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A Google for Components

SnapEDA is a Bit More Than Just Another PCB Parts Database

“The search for happiness is one of the chief sources of unhappiness.” — Eric Hoffer

It’s not often that you get to solve two problems at once. Or that one product serves two markets simultaneously. But that’s the clever business strategy behind a new search engine that helps PCB designers find component footprints while also giving component makers new insight into design wins. 

Meet SnapEDA, a free database of components – lots of components. It’s a search engine for datasheets, PCB footprints, and CAD symbols, like Google for electronic components. The concept is straightforward, but the business model is a bit unusual. 

It’s easy and glib to say something is “the Google of X,” but that overused comparison is more apt than it sounds. You go to SnapEDA’s website, type in a part number – or even a vague description, like “16-bit MCU” – and it returns a long list of relevant results. Each line has clickable links to the part’s PCB footprint, 3D model, datasheet, and a distributor’s order page. Sometimes there’s even a free sample. Except for the color scheme, you’d think you were looking at Google results. 

Like Google, it’s good at finding what you want. And, like Google, it’s also good at suggesting close matches when you’re a little imprecise with your search terms. Like Google, it makes money by displaying sponsored results above the nonpaying organic results. And, like Google, it feeds statistical data about those searches back to the component vendors. 

To an engineer, it’s a free database of schematic symbols, PCB footprints, and (sometimes) simulation models. For vendors, it’s a market-research tool. So, just like Google, SnapEDA serves two communities at once: the public-facing website users and the paying vendors behind the scenes. Your search results become the currency that pays for the service. 

Finding component symbols and footprints has always been a bit of a treasure hunt. Either the part you want isn’t in your EDA tool’s library, or the vendor has the symbol but it’s in the wrong format for your EDA tools, or there’s nothing available at all. You wind up converting symbols from one format to another or creating the whole thing from scratch. Not the best part of schematic capture or PCB design. 

Other companies, such as Ultra Librarian, have similar online parts databases. Some are even free or partially free to use. SnapEDA and Ultra Librarian both rely on component vendors and distributors for revenue, and both support about a dozen different EDA tool formats. But SnapEDA leverages its search results to provide interesting marketing data to vendors.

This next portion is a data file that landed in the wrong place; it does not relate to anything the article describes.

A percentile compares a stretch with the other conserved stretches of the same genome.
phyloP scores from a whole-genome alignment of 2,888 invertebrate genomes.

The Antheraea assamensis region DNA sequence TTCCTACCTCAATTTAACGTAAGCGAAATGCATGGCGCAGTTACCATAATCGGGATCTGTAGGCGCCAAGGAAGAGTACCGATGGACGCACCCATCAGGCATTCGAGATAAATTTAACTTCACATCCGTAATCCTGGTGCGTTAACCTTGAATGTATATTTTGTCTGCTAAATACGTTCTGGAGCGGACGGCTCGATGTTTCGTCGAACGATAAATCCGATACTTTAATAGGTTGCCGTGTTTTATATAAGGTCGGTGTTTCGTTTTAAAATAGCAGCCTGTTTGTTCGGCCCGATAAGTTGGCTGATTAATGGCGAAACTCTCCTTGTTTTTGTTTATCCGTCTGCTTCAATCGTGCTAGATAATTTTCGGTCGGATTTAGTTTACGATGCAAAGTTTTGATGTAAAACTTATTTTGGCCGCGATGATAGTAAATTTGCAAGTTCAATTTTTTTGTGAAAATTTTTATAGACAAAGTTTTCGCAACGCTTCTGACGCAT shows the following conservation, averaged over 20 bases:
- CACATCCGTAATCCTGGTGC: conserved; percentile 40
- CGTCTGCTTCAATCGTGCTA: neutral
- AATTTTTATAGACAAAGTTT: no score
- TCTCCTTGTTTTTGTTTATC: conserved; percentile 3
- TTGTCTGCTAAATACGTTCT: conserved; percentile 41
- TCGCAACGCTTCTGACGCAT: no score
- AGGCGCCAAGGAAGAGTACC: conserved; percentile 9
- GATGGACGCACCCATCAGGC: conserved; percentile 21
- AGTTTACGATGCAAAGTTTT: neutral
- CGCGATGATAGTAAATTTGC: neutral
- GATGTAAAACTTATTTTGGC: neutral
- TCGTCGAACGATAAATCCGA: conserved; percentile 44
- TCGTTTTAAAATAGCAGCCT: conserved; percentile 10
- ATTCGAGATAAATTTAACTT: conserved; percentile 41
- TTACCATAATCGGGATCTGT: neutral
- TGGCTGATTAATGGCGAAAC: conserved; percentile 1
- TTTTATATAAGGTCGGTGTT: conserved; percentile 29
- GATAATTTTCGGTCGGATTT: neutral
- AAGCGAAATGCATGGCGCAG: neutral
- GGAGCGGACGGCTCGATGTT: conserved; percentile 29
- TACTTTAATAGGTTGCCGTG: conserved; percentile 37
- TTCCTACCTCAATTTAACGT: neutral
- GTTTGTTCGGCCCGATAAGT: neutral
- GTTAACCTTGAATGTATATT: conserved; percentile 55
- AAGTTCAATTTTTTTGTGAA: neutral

Company founder and CEO Natasha Baker says only about one-quarter of users’ searches on SnapEDA are for a specific component. The rest of the time – the other 75% – engineers are using it to discover new parts. That’s useful information to vendors, who might learn that “flow sensor” was the most popular search term that surfaced their part, or that their connector ranked all the way down in 34th when searching for “USB-C.” 

Since users can download component models in any of several different EDA formats, it’s also interesting to see which format(s) are most requested. According to its data, Altium is the most popular PCB design tool, followed by Autodesk Eagle and Cadence OrCAD and Allegro. 

The most telling statistic is that about 80% of users who download the PCB footprint for a component go on to eventually buy that part in volume. That’s a valuable leading indicator for vendors, who potentially get a heads-up that someone, somewhere is designing-in their component. (Apart from the usual IP-address and ISP-related trivia, the company doesn’t track individual users.) 

Getting all those parts into its database can be a trick. Unlike Ultra Librarian, SnapEDA doesn’t rely on component vendors to manage their own parts; they have staff to do that. Until recently, they entered symbol data manually based on public information. Lately, however, the company has been moving to an OCR-type tool that scans datasheets (either paper or online) and extracts the relevant data. A bit of hand touchup at the end, and you’re ready to go. 

SnapEDA is happy enough with this tool that they’ve productized it as InstaBuild and allowed users to generate their own models. Point it at a screenshot of a component’s datasheet and it figures out the pin mapping, generating schematic symbols with inputs on the left, outputs on the right, and power/ground at the corners. 

There’s a saying in online economics that if you’re not paying for the product, then you are the product. That’s certainly true of social-media apps and most search engines, which sell access to their users’ personal data to better target advertising dollars. SnapEDA is no exception, although the phrase seems a lot less sinister in this case. The company doesn’t sell ad space, and the data it collects from its million-plus users is anonymized and impersonal. Granted, paying vendors get preferential treatment in search results, but we’re all used to that now, and the practice is transparent. 

On the other side of the coin, SnapEDA provides component vendors with some interesting insight into how engineers search for components. Is there a surge in requests for battery-management chips? Are certain MCUs trending? How did users find this particular 80-pin connector? Like Google Analytics, it’s enough data to keep a marketing team busy for weeks. 

For the rest of us, SnapEDA is just a convenient way to avoid the tedium of creating our own component symbols and models. If someone wants to automate that work and provide it for free, I’m all in.

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